Two ways to avoid digital misinformation
by Suzanne Orme
With today’s appetite for rapid and instant communication, the media have developed a tendency to rush information out quickly without subjecting it to proper editorial oversight and scrutiny.
In NSW last month an anti-coal campaigner using only a laptop and mobile phone was able to issue a bogus media release stating that the ANZ bank had reversed a AU$1.2bn loan to Whitehaven Coal. The result was that $314 million was temporarily wiped off the value of the company.
While the activist’s ability to draw attention to the climate change issue has been applauded as commendable in some quarters, I suggest that fraudulent behaviour only serves to discredit the reputation and cause that the perpetrator is trying to promote. In the words of Plato “whoever is detected in a shameful fraud is ever after not believed even if they speak the truth”.
There have been instances where deliberate misuse of the internet has had devastating effects. According to a CBS News Report “Egypt Fights Cartoons with Cartoons”, riots across the Middle East were sparked by a YouTube video entitled the “Innocence of Muslims” and over 50 people were killed in violence related to the video in September 2012. See
In its recently released “Global Risk 2012 Report”, The World Economic Forum identified massive digital misinformation as a real risk for the world economy over the next decade. Respondents to the questions on which the report is based linked it with other risks such as data fraud/theft, cyber attacks, terrorism, systemic financial failure and the breakdown of governance and diplomatic conflict resolution. The report discussed how enhanced hyperconnectivity together with open and easily accessible information could cause havoc in the real world. http://reports.weforum.org/global-risks-2013/
But the WEF report rightly points out that controlling the spread of digital information through national laws or sophisticated technologies raises sensitive questions on the limits to civil liberties – a human value that is not regarded equally across different countries.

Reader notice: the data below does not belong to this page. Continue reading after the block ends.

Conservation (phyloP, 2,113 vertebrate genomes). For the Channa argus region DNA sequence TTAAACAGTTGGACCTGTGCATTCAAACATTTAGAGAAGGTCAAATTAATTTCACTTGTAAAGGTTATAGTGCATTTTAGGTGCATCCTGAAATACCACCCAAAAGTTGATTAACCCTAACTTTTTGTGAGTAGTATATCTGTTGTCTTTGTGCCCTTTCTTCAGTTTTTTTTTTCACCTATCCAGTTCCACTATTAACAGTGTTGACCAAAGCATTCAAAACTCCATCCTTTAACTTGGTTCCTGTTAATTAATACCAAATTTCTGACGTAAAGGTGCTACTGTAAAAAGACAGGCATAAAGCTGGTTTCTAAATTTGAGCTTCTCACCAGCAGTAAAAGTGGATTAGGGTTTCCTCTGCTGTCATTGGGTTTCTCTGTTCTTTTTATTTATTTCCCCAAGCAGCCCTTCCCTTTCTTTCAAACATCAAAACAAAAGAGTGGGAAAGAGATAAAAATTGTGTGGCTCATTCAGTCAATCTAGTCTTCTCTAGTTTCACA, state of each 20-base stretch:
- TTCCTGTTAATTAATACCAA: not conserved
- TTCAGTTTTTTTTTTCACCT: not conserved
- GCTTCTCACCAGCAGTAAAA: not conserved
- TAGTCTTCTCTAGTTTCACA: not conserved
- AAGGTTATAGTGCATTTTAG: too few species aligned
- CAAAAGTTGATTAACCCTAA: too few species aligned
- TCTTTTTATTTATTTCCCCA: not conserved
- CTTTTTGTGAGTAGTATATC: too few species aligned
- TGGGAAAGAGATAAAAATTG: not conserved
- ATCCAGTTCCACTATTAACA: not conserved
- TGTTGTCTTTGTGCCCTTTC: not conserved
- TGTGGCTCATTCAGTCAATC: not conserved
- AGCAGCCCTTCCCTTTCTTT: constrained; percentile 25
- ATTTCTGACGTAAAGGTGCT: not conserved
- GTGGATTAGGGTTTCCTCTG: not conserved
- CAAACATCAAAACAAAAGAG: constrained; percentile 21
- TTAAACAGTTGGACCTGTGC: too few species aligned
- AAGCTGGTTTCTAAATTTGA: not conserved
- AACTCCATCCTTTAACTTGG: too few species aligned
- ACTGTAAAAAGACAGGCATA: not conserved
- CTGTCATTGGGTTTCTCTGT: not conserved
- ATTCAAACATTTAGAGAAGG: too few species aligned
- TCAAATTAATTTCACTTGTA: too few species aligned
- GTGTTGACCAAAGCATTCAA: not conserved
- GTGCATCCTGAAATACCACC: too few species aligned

Censorship limits freedom of speech and what authority could ever be trusted to intervene to eradicate what they perceive to be false information? There may be an even greater danger of “misguided attempts to control such access”.
So what can you do?
Apart from healthy scepticism, I suggest that there are two things that individuals and companies can do to prevent falling victim to digital misinformation.
1. Check that the source of the information is legitimate and that the press release, video or email originated from the company claiming to make it. Go to the company’s website to see if the information is duplicated there. If you can’t find what you are looking for, ring up and ask.
2. Check that the information has been verified by a recognised body. Company issued reports usually include a statement as to whether the information contained within in it has been independently verified. Again, if you are not sure, ring up and ask.
The job of verifiers is to identity what is called a “material discrepancy”. This is a mistake, omission or set of errors that distort the meaning of the information to the extent that those relying on it may make a wrong decision with negative consequences, usually financial loss.
So if the auditor/verifier is competent in the task, it follows that the report or claim should be reasonably free of distortion and can be confidently relied upon when making decisions. Let’s hope.